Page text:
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Celebrate the happy years, Sister Parkin admonishes

On a day of celebration — a "count-your-blessings day" — Sister Bonnie D. Parkin counseled 2,790 BYU graduates to choose to celebrate their years at the Church university and the many years ahead.

"Today is a day of celebrating both where you've been and your leap into the uncharted territory we call life," she said, while offering the keynote address at BYU's August commencement ceremonies Aug. 11.

Sister Parkin, general Relief Society president and a member of the BYU Board of Trustees, also conducted the convocation proceedings held in the BYU Marriott Center. Elder Richard G. Scott of the Quorum of the Twelve presided. Elder Cecil O. Samuelson of the Seventy and BYU president participated in the ceremony and addressed the graduates — who completed bachelor's, master's and doctoral degrees this summer.

During her address, Sister Parkin asked the graduates what they will say about their years at BYU. "Let me make a suggestion," she said. "Just as you celebrate this day, choose to celebrate those years. I know there were struggles and hard times. But celebrate what was happy."

She encouraged the graduates to celebrate the people they have met and loved, the professor who changed who they are, and the employer who recognized their strengths.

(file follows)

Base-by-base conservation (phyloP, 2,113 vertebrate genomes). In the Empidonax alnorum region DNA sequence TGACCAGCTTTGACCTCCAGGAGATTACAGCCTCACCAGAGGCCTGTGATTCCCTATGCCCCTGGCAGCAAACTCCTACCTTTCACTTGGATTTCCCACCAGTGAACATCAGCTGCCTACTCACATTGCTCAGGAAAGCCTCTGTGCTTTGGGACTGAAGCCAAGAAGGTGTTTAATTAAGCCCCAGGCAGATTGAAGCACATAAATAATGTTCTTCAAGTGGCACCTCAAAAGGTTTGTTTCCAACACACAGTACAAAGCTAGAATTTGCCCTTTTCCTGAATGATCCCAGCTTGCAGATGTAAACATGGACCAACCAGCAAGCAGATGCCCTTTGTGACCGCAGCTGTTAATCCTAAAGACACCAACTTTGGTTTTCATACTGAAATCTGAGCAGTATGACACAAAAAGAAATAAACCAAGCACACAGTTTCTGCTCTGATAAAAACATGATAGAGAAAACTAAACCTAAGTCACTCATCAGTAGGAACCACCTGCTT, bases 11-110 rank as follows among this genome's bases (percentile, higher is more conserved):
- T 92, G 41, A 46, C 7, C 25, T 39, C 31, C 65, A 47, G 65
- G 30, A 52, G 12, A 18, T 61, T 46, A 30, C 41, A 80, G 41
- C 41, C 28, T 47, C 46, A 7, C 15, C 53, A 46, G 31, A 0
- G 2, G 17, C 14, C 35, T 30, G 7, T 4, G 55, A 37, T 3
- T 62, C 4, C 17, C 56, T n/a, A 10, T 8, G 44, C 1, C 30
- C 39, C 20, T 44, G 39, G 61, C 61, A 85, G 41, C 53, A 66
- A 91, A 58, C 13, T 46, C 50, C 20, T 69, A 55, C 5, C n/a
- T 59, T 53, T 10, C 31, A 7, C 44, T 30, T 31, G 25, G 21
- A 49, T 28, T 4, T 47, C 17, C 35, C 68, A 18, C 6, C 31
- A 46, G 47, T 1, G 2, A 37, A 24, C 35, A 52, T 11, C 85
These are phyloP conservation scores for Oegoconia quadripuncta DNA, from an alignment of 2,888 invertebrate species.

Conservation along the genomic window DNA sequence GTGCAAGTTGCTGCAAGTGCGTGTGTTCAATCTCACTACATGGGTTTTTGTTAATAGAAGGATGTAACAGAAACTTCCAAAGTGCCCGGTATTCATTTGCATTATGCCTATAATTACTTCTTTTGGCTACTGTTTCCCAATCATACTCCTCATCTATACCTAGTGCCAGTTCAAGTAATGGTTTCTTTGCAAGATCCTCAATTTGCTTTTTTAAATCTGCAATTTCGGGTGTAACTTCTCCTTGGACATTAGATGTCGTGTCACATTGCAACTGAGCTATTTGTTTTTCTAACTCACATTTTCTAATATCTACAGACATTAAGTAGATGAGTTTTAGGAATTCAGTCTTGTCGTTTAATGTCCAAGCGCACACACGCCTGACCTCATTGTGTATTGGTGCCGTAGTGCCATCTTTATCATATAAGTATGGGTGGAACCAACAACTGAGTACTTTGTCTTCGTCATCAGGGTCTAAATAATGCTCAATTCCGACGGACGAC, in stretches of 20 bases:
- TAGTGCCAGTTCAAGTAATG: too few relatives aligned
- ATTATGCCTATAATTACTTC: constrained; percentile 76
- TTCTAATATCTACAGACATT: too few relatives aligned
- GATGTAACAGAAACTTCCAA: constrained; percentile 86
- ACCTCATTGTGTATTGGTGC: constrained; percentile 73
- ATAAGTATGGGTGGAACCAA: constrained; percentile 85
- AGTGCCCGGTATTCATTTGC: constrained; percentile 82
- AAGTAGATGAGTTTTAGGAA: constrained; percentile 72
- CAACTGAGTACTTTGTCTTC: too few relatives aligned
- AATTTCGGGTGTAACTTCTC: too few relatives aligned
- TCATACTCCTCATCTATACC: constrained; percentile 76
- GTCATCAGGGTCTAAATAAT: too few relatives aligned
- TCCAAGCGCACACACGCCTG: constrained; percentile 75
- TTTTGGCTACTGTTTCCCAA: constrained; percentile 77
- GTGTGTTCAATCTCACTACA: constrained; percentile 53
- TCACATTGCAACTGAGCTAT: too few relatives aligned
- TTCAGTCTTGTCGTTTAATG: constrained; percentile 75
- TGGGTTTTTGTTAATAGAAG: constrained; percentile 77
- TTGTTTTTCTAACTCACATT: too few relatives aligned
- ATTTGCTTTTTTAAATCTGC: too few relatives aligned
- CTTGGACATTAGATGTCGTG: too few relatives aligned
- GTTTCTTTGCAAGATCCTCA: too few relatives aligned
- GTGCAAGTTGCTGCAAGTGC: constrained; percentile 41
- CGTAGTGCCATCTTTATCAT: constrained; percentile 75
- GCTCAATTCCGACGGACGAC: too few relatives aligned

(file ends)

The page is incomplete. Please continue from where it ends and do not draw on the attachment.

"As you celebrate these things, you will begin to feel a deep sense of gratitude, which is an essential part of celebration. I have learned that we can actually increase our happiness by reflecting on our blessings, by expressing gratitude to our mentors, our family and friends, by thanking our Father in Heaven. . . .

"And celebrate where you're going. As you put Provo in your rearview mirror to face the unexpected, choose to celebrate what's to come, to be happy wherever you find yourself, in whatever finds you. . . . Come what may, celebrating is a choice, your choice."

Recounting that she recently heard a bird singing in the rain, Sister Parkin said happiness does not come from money, recreation, position or even college degrees. Time magazine, she continued, devoted an issue to the subject, and found that happiness comes from counting blessings, being kind, giving thanks, forgiving, investing time and energy in friends and family, taking care of your body, and coping with stress and hardships.

"Doesn't each of these actions include a choice to celebrate? Would one of these steps work for you?" she added.

Sister Parkin said everyone will face struggles which will try them to the breaking point. "But I believe that making it has less to do with what happens to us than how we choose to handle it. . . .

"As you reflect on your BYU days, I pray that you will choose to celebrate all that was happy, and good, and productive. I pray, too, that you will choose to move forward with that same attitude toward all you undertake and all that undertakes you.

"You can make it. You must make it. May you do so with a heart of celebration. And may the Lord continue His watch over you as you let your celebrations so shine among all you meet."

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